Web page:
Navy (3-7) played in the fog Saturday at West Point, and saw its 2020 season continue to skid, with a 15-0 loss at Army.
After winning 14 straight against their rivals, this is their fourth loss in the last five years to the Black Knights. Even in the fog, one thing is clear: The Mids offense never really got in gear this year.
- Midshipmen Medals: the defense put up a third straight stellar effort, holding Army to 134 yards rushing (160 below their average) on 2.5 yards per carry. J’arius Warren led the defense with 14 tackles. Freshman Xavier Arline rushed for a career-high 109 yards and almost turned the game around with a 52-yard scamper on the Mids’ first second-half possession.
- Midshipmen Miscues: unfortunately they weren’t able to score after four cracks at the Army two yard line. Navy went 1-for-11 on third down, and posted just four first downs and 117 total yards on the day. The passing game accounted for one nine-yard completion. A fourth quarter fumble set up Army’s lone touchdown, while a poorly executed reverse led to a safety and a Black Knights field goal.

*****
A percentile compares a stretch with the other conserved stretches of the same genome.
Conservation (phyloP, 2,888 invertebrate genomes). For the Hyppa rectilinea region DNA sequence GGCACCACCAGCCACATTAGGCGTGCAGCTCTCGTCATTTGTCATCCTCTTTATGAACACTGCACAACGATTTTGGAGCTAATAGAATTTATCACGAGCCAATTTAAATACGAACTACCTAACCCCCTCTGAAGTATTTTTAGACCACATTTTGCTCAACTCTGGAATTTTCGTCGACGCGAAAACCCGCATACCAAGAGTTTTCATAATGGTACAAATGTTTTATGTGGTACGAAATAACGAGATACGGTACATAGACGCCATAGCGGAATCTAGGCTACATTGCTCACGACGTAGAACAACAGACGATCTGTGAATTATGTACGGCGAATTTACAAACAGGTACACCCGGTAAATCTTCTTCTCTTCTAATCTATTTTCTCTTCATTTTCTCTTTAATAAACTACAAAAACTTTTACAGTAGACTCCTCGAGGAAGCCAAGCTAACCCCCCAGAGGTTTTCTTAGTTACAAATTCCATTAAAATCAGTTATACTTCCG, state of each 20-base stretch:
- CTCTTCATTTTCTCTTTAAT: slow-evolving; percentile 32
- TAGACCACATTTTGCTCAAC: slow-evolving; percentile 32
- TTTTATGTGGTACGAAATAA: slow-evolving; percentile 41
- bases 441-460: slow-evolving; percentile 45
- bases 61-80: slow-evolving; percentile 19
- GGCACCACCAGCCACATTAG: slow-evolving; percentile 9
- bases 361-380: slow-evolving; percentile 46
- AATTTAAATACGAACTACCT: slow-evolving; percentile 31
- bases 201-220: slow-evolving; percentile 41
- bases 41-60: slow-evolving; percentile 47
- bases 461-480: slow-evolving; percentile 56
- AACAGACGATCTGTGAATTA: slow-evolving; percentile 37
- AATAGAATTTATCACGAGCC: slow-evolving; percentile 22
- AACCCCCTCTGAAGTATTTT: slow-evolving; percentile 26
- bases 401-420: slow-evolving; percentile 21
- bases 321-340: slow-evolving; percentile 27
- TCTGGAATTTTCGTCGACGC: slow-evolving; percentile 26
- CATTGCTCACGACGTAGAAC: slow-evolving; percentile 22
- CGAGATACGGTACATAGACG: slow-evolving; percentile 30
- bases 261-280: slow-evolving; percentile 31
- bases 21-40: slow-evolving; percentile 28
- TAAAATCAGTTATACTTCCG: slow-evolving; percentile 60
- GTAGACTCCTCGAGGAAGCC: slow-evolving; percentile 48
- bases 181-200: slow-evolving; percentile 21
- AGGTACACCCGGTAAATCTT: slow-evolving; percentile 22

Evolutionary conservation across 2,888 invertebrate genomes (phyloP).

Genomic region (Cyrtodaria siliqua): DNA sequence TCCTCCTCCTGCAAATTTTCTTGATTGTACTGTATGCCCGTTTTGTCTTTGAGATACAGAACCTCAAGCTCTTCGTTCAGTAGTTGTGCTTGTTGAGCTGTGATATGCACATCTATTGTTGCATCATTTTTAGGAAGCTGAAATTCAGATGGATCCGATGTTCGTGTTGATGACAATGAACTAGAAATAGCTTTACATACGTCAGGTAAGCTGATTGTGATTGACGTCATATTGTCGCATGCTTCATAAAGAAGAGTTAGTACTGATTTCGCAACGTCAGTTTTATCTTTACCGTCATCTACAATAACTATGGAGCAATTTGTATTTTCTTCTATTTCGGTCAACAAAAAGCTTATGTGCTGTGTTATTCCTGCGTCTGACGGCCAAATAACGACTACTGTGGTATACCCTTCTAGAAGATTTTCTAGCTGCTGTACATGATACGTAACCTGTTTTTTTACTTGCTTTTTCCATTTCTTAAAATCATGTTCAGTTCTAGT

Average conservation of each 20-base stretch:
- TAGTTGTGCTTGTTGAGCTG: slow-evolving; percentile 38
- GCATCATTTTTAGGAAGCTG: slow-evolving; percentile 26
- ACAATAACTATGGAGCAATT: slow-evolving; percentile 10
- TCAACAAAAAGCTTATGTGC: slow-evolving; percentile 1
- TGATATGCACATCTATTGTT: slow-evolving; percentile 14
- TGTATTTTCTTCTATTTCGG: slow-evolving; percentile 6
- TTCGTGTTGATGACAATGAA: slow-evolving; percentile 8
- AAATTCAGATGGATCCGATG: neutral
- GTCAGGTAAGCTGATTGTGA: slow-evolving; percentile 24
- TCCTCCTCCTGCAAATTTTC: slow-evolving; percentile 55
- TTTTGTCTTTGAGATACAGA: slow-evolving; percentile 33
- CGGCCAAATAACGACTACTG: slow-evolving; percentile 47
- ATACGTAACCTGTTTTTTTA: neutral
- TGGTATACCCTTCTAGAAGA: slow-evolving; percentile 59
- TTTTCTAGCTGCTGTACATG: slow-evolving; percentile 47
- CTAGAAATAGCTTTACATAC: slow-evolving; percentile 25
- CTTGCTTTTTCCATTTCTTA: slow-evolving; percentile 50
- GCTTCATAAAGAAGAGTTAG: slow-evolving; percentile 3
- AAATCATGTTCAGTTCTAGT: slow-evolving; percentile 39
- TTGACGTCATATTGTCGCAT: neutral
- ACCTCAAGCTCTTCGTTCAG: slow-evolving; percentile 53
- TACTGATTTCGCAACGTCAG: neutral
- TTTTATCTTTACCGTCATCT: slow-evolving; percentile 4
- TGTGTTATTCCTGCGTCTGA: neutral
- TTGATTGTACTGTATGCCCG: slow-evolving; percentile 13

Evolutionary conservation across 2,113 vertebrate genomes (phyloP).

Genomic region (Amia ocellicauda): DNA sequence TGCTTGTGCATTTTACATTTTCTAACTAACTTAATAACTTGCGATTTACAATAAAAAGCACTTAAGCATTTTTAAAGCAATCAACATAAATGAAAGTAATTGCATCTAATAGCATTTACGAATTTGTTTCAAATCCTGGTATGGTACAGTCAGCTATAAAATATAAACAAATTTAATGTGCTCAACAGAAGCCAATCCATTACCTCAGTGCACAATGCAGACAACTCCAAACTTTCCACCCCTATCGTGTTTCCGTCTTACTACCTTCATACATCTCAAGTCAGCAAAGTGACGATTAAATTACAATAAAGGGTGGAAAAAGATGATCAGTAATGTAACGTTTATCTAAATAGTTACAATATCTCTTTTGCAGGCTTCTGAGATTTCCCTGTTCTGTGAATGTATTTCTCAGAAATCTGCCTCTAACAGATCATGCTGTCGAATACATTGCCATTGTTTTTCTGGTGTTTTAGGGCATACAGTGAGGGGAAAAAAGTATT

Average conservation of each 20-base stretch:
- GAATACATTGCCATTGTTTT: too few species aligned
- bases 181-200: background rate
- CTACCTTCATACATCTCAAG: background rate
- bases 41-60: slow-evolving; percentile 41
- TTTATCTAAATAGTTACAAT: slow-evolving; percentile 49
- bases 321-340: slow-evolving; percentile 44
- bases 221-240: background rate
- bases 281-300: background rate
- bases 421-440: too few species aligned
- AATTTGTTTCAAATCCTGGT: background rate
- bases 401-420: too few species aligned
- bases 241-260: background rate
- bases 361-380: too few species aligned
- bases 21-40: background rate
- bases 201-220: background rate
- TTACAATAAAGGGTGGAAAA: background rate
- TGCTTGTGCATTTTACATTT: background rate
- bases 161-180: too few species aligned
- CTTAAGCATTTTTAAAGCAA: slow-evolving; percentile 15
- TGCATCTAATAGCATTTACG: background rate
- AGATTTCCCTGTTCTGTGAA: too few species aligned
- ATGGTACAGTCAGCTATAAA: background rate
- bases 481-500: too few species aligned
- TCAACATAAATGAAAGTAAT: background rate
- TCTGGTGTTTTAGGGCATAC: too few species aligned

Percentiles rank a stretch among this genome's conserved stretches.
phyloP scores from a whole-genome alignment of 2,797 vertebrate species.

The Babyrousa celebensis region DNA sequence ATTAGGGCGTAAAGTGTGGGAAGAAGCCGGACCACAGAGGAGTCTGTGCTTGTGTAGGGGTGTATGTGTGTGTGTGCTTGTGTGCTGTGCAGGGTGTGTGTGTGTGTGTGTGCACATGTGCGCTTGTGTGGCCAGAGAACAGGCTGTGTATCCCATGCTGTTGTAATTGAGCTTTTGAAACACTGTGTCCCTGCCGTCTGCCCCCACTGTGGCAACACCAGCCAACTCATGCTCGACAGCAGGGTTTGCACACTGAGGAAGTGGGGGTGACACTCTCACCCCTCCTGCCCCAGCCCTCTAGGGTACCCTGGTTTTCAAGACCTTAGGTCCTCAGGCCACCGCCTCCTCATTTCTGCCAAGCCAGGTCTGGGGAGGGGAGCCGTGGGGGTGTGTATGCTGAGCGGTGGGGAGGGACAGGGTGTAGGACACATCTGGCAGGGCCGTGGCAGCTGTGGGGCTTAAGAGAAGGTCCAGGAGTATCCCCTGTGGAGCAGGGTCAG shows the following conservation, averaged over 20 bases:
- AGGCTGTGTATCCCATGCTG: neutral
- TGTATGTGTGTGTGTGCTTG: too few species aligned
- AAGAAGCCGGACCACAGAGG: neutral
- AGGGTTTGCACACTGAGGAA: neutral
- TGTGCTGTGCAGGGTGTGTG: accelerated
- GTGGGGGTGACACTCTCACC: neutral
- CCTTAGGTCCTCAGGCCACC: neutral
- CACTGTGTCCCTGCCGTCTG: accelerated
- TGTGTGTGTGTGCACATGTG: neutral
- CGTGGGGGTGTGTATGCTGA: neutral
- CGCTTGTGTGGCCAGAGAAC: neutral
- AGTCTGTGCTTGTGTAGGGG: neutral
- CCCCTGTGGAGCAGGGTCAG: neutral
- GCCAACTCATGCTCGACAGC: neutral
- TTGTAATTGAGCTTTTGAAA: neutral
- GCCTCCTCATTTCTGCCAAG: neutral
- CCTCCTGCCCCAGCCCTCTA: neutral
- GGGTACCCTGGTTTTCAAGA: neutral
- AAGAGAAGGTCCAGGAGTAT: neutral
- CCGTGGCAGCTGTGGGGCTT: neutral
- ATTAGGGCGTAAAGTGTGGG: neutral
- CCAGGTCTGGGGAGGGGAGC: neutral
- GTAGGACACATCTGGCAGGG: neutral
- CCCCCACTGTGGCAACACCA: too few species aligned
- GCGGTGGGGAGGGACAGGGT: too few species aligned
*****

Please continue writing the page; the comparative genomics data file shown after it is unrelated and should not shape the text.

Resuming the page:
Next: The Military Bowl, on Dec. 28.
Virginia Tech (5-6, 5-5 ACC) had lost four straight, while Virginia (5-5, 4-5) had won four in a row entering their annual showdown, but the somehow the Hokies were the three-point favorite. Major smell-test alert, indeed. And there’s a reason why Vegas builds casinos instead of tearing them down.
The Hokies 33-15 rout of the Cavaliers salvages what was a nightmare season in Blacksburg, while undercutting what was becoming a season of progress in Charlottesville.